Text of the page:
Survey Finds Only One House In Capital Cities Affordable For Single Person On Newstart


A new survey by a top charity has revealed that during one weekend last month, just 10 homes in the entire country were available for lease at rates that wouldn’t create ‘rental stress’ for a single person living on the Newstart allowance while they look for work.

Only one of those homes was in a capital city – the rest were in regional areas.

Anglicare’s annual rental affordability snapshot surveyed over 65,000 properties on a weekend in April, finding options for low income earners and those reliant on government allowances are greatly lacking, especially in areas where the prospect of gaining employment is higher.

In a staggering finding, the survey reported there was just one property in any of the nation’s capital cities that would not cause a single person reliant on the Newstart allowance to experience ‘rental stress’.

Rental stress occurs when a tenant is forced to spend 30 per cent or more of their income on housing.

Anglicare Australia CEO Kasy Chambers told New Matilda the crisis in housing affordability was keeping people out of work, with those forced to spend up to 60 per cent of their income on housing unable to cover costs necessary to secure work including clothes, internet, transport, and hair cuts.

“Only one property in our capital cities, not one in each, but one in all capital cities, was affordable for someone on the dole,” Chambers said.

This number only increases to 10 when all of the 65,000 properties surveyed across the country, including in regional areas, are taken into account.

The Anglicare survey reported single people on government payments are also seriously disadvantaged in the housing market, with less than 1 per cent of the listed properties rated as suitable.

Families living on the minimum wage – the wealthiest group the report looks at – would have found just 17 per cent of the properties affordable.

Chambers said there had been an increase in the supply of housing in recent years but that welfare payments were falling behind rental costs.

While the Coalition government faced widespread anger when it attempted to tie the Pension rate to the Consumer Price Index in its last Budget (effectively lowering it), the Newstart and Rent Assistance payments are already tied to the Index.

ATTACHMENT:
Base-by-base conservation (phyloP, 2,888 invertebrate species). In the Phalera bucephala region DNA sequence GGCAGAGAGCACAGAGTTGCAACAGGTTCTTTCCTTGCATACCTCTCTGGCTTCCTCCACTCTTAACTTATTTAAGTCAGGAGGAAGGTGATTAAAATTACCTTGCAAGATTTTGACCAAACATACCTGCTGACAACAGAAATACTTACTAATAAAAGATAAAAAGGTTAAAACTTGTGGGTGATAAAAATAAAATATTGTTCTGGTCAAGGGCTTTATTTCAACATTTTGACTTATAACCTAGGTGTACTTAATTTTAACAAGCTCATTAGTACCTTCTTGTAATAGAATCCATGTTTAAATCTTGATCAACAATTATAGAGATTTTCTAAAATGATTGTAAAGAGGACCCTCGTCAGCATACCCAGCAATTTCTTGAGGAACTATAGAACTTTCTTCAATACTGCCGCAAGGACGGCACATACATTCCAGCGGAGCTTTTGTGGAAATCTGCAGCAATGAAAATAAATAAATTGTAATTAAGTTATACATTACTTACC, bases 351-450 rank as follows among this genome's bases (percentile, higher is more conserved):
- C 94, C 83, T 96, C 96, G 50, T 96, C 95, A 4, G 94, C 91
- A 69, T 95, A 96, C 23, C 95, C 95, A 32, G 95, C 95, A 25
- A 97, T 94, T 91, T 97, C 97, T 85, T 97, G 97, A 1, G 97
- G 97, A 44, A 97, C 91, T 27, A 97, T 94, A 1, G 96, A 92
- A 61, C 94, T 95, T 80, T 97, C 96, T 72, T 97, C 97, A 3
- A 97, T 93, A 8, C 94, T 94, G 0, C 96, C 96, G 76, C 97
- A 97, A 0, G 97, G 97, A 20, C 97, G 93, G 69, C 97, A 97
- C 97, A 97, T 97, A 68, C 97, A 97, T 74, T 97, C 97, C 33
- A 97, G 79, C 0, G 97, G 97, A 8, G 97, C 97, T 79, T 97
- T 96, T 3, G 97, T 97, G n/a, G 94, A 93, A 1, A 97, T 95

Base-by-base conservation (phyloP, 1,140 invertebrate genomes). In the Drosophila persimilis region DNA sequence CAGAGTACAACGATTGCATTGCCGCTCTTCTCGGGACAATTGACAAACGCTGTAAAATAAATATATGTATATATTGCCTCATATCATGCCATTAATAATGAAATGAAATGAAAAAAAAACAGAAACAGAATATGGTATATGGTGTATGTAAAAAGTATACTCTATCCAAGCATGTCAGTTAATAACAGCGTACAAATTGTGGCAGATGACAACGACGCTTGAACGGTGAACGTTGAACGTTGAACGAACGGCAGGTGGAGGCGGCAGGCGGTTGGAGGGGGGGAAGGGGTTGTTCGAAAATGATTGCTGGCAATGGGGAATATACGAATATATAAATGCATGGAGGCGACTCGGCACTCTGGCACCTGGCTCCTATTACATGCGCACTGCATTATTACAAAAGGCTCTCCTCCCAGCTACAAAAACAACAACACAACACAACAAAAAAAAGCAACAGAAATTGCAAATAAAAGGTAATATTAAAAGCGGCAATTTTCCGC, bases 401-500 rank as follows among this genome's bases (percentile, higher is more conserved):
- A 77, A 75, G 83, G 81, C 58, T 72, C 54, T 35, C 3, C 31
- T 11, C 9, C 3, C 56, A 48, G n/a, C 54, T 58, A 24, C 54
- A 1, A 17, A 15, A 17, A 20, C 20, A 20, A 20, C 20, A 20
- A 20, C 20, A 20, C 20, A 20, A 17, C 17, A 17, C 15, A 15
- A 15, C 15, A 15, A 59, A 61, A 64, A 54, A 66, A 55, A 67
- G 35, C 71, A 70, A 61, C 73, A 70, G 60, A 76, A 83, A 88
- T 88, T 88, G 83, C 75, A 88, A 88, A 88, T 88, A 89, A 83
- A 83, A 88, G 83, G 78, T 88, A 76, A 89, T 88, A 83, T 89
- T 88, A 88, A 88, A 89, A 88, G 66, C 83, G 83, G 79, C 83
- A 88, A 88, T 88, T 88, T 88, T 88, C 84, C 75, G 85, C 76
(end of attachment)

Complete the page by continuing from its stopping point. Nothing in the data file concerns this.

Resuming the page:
Chambers said the rate had to be increased, echoing the ongoing calls of welfare and business groups.

In the wake of the Anglicare report, President of the National Welfare Rights Network Kate Beaumont said it was time for the Minister for Social Services, Scott Morrison to admit the “housing crisis” was “a national emergency”.

“Rent Assistance fails to keep up with rental costs. The consequences for individuals are dire: after rent, there is next to nothing left over for food, utilities or to look for work,” Beaumont said in a statement.

The Coalition recently renewed the National Partnership Agreement on Homelessness for two years, but has wound down other major programs and cut funding to peak and advisory bodies.

“It is a complex area of policy and there is no simple fix, there needs be lots of things from different levels of government but we need to get started on it,” Chambers said.

Negative gearing is one major concern, with billions of revenue forgone and increased pressure on house prices resulting.

Chambers said negative gearing on conditions, for instance only allowing it for those investing in new developments, thereby easing demand for housing.

“It’s a public expense so let’s link it to a public good,” she said.

Rent assistance is the Commonwealth’s major spend in the area, but Chambers said it could be better targeted to reflect the different rental prices in different areas.

Last year’s Commission of Audit recommended the government move out of the housing area entirely, but boost rent assistance payments.

The Federation White Paper due later this year will examine the Commonwealth’s role in the area.

Chambers has argued against the Audit’s recommendation, and that the state you live in shouldn’t determine the assistance you get.

“We feel there is a very real role for leadership for the Commonwealth government in housing,” she said.

Max Chalmers is a former New Matilda journalist and editorial staff member. His main areas of interest are asylum seekers, higher education and politics.